Technology of the sea - offshore wind turbines

WORLDWIDE: Nearly all turbines that operate offshore or are currently being installed feature a conventional fast-speed geared drive system. One 1.5MW Goldwind direct drive turbine operating in Chinese waters is a known exception.

The GE 4.1-113 turbine, is GE's first offshore turbine since the early 2000s

By the end of 2010 fewer than 40 turbines in the 5MW class were installed offshore, all from German firms. They include 14 units supplied by Repower, six Multibrids from Areva Wind, and 15 from turbine manufacturer and offshore developer Bard, half of the latter being grid-connected. Almost all these are part of the major 80-turbine Bard Offshore I North Sea wind farm, under construction in German waters. Shortly to follow are 30 Repower 5MW turbines to be installed at Ormonde, in the Irish Sea off Cumbria, UK, this year. And for 2012/13 Repower has slated the uprated 6.15MW 6M model for two major offshore projects, each with 48 turbines.

Large rotor diameter

Offshore wind turbine models in development have power ratings that range between 4.1 and 10MW, and comprise a mix of direct drive, conventional fast-speed geared and medium-speed geared concepts. The bulk of these products are in the 6MW+ class, a size that looks likely to emerge as a temporary standard for offshore turbines. Within this segment and for bigger power ratings a prominent trend seems to be much larger rotor diameters compared to earlier turbine designs.

The largest rotor size operating offshore, 126 metres, is from Repower's 5M/6M series, but German manufacturer Nordex has announced a 6MW turbine with a 150-metre rotor diameter, and US firm Clipper's 10MW Britannia turbine features a similar sized rotor.

Explaining its product development strategy, Nordex describes a lighter, more powerful third-generation offshore turbine technology characterised by 6MW power rating and a top head mass (nacelle + rotor) of about 55 tonnes per MW. The weight of the turbine head is an improvement on the 70–90 tonne per MW quoted for the relatively heavy and expensive second-generation 5MW turbines. The company says that at sites with an average 10 metre per second (m/s) wind speed, its new N150/6000 will generate 17% more energy a year compared to a standard 6MW turbine with a 125-metre rotor.

Fitting into the same trend is the V164-7.0MW turbine in development from Denmark's Vestas. It has a 164-metre rotor diameter, resulting in a power output per square metre comparable with the Nordex N150. The 10MW SeaTitan, from US-based AMSC Windtech — designed with a high-temperature superconductor generator and planned for 2013 — now features a 190-metre rotor diameter, where previously it was 164 metres. This trend, as well as its higher yield potential, is primarily aimed at substantially pushing down the cost of energy, a calculation that includes capital and operational costs as well as energy production over a turbine's lifetime.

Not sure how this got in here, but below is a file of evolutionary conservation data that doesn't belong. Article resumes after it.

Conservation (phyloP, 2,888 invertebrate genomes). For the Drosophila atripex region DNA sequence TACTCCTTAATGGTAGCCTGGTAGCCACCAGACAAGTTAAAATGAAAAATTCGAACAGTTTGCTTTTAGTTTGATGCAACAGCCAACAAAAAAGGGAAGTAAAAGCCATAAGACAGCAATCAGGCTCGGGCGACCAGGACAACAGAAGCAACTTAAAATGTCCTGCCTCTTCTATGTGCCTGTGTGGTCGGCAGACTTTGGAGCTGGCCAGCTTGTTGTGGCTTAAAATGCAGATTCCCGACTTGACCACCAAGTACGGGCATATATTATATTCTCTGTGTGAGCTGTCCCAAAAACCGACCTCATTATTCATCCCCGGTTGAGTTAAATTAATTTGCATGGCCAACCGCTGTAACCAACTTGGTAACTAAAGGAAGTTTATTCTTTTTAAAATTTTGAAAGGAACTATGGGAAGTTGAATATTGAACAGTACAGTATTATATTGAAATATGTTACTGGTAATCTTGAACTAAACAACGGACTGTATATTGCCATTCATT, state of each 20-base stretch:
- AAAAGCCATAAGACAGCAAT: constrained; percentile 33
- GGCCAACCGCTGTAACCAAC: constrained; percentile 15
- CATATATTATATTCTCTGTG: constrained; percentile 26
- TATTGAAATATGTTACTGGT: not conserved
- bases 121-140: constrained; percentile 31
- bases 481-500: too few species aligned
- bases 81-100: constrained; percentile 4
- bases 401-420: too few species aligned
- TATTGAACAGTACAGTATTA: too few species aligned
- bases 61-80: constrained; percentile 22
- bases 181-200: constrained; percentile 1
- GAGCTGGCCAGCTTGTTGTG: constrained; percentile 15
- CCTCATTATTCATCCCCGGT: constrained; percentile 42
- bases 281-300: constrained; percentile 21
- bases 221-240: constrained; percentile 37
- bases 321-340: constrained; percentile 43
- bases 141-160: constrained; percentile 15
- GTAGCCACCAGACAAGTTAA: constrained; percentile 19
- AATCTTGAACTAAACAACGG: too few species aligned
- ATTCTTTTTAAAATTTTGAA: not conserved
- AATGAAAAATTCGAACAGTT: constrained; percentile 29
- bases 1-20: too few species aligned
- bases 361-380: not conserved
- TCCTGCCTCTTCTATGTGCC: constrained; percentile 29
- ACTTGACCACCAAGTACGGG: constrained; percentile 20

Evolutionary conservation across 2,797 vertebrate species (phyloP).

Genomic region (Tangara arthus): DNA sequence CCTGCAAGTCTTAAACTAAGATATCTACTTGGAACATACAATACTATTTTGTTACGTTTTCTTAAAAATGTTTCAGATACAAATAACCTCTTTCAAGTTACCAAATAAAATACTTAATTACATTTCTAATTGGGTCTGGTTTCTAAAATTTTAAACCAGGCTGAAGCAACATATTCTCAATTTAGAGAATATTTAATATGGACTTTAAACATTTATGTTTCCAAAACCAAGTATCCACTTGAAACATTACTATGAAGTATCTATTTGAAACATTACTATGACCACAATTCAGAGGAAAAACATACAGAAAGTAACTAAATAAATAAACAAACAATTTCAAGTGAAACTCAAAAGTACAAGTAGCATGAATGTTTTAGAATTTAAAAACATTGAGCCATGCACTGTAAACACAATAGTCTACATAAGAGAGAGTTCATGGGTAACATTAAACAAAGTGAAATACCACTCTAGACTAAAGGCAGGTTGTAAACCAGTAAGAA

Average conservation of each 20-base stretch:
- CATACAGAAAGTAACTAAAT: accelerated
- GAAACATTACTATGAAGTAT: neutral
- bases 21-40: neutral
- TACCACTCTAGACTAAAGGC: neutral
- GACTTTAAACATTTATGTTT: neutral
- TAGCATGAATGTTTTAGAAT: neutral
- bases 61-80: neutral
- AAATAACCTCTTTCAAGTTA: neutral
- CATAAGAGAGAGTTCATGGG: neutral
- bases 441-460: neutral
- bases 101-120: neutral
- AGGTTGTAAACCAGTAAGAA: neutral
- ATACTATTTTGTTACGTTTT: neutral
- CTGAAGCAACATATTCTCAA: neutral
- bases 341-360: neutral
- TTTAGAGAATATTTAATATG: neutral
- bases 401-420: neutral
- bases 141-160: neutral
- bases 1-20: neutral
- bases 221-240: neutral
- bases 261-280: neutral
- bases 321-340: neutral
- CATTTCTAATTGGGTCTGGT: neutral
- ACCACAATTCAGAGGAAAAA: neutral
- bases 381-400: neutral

Drive system preferences

Direct-drive systems hold the promise of greater relaibility through fewer components. At least seven suppliers have developed or are developing conventional direct-drive turbines between 4.1 and 10MW. US manufacturer GE's model is 4.1MW and China's XEMC Darwind's is 5MW. French maker Alstom, China's Goldwind, and Germany's Siemens and Nordex are all producing 6MW models. Norwegian firm Sway Turbine has the largest at 10MW. GE and Nordex have further opted to position the ring generator behind the tower, which can prove easier than a common front mounting when servicing. Sway has chosen an unusually large generator diameter, rumored to be 20 metres or more.

Earlier this year, Bard installed two 6.5MW prototypes with a new so-called distributed gearbox concept with two generators. An alternative 6.5MW drive solution based on a hydraulic power converter enables a combination of variable rotor speed and a fixed-speed generator that connects directly to the grid, thus eliminating the need for an electronic power converter.

Hyundai of Korea and Dongfang of China are planning 5.5MW offshore prototypes featuring geared drive systems this year, while Sinovel of China has a 6MW geared turbine in development. All three projects are co-developments with AMSC Windtec.

Medium-speed gearboxes

Clipper, for its 10MW Britannia development project, had initially planned a distributed drive system with four generators, as with its smaller 2.5MW Liberty turbine model. However, according to wind industry sources, the company has changed to a medium-speed gearbox and single generator.